Let’s Not Get Too Excited Over Pancreatic Cancer Drug Trial Results
Last week there was much excitement and press coverage regarding the results of a Phase III drug study for pancreatic cancer. The company that developed the drug issued a press release, the Pancreatic Cancer Action Network issued a press release – both extolling the new drug’s ability to increase the life expectancy of those with pancreatic cancer.
Now I know how hard it is to develop a new drug, how much it costs, and how difficult it is to get a new drug approved by the FDA; and I also know how insidious pancreatic cancer is (more on that in a bit), but let’s take a moment to really look at exactly what’s been accomplished and how that plays out in the real world.
One of the highlights of the study results was that the new drug in combination with two others increased overall survival to 6.1 months compared to just the two drug’s survival time of 4.2 months – a 1.9 month increase.
To get nerdy let’s figure out exactly how long that is – if you figure most months are 30 days – and use a little creative math – you come to this number: 57. 57 extra days of life. But here’s the problem: those 57 days don’t come at the beginning, they come at the end. This is the time when the patient and the family are completely wrung out and exhausted both mentally and physically from the toll this disease takes on both.
I know this because July 17th of this year will mark five years since my father passed from this horrible cancer.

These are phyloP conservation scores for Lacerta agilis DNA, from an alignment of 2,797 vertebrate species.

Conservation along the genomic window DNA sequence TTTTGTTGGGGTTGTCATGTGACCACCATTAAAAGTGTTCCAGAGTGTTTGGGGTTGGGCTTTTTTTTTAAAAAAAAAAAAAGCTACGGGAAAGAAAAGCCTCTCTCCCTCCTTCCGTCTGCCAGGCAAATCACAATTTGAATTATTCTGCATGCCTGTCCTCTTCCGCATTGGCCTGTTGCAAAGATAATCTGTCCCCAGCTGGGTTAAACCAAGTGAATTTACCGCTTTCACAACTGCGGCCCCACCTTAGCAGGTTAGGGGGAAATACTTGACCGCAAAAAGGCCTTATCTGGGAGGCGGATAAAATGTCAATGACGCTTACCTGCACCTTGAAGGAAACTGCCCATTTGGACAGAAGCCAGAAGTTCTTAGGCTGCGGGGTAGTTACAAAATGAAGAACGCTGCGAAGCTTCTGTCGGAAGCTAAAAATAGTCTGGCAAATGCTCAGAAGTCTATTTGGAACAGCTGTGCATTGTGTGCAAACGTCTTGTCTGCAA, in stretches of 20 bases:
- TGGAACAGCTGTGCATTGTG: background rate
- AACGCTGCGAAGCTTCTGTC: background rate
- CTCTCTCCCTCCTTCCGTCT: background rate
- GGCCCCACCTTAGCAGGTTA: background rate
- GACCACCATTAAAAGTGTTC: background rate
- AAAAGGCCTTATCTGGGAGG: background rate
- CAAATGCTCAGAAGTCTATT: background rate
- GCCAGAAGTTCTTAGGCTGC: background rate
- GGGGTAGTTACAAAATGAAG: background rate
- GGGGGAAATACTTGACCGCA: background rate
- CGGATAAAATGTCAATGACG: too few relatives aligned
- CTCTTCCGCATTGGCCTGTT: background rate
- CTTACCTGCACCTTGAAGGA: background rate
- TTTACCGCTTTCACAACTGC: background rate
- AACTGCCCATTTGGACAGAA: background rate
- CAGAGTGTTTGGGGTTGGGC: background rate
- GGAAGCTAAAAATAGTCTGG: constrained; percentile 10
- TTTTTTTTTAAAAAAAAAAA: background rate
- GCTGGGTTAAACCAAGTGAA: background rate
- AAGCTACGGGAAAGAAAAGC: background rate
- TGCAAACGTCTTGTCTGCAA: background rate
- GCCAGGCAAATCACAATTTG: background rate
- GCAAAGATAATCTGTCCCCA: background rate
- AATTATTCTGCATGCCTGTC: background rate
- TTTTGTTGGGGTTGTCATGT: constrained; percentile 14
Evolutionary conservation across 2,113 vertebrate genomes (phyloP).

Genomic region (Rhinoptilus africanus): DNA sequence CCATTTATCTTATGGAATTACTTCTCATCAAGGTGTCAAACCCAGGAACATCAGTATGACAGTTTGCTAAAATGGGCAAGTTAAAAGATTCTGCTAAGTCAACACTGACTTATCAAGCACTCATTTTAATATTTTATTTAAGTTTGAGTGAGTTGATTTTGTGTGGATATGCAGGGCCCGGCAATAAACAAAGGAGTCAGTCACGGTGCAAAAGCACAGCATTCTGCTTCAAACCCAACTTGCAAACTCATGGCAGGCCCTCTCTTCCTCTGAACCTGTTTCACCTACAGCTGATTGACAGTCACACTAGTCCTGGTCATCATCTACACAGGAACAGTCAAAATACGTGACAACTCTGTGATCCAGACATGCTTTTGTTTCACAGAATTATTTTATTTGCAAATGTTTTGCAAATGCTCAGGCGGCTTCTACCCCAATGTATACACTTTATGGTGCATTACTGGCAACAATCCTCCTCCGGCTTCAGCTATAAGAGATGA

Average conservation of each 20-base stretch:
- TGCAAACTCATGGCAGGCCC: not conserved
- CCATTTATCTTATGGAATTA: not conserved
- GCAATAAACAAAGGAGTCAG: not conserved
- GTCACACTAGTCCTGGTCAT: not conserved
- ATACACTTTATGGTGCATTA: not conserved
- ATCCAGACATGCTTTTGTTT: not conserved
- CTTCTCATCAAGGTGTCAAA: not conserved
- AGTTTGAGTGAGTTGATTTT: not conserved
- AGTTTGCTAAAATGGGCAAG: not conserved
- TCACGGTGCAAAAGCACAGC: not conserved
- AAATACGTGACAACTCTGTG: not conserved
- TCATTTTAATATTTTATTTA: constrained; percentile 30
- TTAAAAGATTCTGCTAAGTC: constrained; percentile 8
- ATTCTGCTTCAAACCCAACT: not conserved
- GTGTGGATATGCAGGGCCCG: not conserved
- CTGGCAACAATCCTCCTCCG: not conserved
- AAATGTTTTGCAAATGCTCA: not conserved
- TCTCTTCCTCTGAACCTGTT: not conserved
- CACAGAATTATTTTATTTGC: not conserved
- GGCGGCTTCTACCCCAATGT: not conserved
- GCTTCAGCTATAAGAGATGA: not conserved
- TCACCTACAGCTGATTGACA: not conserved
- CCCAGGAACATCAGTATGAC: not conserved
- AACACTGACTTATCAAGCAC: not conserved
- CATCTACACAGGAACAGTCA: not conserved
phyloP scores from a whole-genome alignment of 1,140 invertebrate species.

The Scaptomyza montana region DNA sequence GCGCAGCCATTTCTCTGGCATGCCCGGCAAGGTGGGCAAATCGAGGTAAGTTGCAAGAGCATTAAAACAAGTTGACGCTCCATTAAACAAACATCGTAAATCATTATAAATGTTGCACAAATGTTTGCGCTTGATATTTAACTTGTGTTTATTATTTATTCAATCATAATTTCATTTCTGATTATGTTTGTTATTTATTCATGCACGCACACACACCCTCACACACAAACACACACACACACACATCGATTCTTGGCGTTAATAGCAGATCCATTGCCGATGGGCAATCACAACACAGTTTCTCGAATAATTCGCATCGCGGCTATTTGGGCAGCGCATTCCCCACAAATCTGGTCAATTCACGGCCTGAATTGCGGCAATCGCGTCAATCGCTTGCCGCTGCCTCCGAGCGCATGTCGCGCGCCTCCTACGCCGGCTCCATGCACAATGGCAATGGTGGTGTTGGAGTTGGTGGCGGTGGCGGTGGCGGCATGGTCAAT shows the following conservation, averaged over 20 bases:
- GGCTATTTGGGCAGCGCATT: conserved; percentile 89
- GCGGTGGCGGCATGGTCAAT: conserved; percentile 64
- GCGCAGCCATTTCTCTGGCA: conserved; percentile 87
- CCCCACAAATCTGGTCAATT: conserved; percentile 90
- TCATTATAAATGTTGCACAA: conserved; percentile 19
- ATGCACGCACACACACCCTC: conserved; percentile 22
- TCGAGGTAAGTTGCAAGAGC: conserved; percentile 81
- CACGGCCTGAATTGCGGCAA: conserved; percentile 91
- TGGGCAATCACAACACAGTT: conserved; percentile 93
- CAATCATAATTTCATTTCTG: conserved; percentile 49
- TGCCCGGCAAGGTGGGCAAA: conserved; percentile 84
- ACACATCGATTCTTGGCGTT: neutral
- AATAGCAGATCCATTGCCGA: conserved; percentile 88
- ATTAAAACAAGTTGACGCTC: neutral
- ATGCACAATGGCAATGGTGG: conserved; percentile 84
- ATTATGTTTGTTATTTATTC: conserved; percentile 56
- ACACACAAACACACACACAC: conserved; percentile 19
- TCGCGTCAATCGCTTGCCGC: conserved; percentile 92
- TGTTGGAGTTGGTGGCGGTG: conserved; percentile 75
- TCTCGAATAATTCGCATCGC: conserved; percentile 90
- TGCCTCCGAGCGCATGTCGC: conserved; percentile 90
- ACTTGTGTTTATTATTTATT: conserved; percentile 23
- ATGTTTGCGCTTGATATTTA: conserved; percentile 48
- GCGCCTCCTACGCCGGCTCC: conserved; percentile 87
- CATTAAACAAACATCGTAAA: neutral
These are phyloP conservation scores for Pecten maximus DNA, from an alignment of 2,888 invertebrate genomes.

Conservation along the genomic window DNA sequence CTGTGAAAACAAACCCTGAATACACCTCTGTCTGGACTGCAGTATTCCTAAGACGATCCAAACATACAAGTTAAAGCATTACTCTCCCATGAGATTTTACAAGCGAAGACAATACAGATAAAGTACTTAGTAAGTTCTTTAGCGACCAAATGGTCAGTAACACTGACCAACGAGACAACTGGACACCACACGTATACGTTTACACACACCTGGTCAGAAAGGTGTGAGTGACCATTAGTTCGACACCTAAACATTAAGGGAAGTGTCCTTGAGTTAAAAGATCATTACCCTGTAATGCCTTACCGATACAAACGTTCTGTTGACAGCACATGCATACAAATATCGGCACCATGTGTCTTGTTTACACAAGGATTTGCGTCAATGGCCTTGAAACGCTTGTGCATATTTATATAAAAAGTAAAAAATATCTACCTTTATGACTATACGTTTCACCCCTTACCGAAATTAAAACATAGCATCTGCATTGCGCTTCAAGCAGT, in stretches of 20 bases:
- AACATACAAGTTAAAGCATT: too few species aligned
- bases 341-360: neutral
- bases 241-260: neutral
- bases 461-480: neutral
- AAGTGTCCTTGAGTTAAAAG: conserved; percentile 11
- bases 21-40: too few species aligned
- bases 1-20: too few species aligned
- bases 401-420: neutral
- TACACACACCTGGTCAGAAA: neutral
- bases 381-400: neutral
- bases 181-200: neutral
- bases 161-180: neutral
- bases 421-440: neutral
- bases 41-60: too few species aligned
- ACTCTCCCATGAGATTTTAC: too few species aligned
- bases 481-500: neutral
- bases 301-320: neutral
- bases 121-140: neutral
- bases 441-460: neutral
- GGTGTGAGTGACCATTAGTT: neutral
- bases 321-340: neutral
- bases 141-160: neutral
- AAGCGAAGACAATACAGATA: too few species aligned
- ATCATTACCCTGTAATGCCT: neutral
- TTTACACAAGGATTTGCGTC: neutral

Would I have wanted my father alive for 57 more days? Of course; if it was quality time with him – but it wasn’t meant to be. Nor could I imagine 57 more days of my mother having to drive back and forth to the care facility to spend most of her time sitting with him in silence, because he was just too far along to talk. My father knew the end was near as well – for the few times that he did talk he said so. 57 more days would have just extended his suffering.
I’m applaud organizations such as the Pancreatic Action Network and others who are pushing pancreatic cancer research. I’m also grateful for pharmaceutical companies who have taken it upon themselves to research and develop new treatments for pancreatic cancer – because it’s not easy, and it’s not potentially as lucrative as say ED drugs or a new diabetes treatment.
But all of this time, money and effort for 57 days? Is it progress? Is it worth it?
What do you think?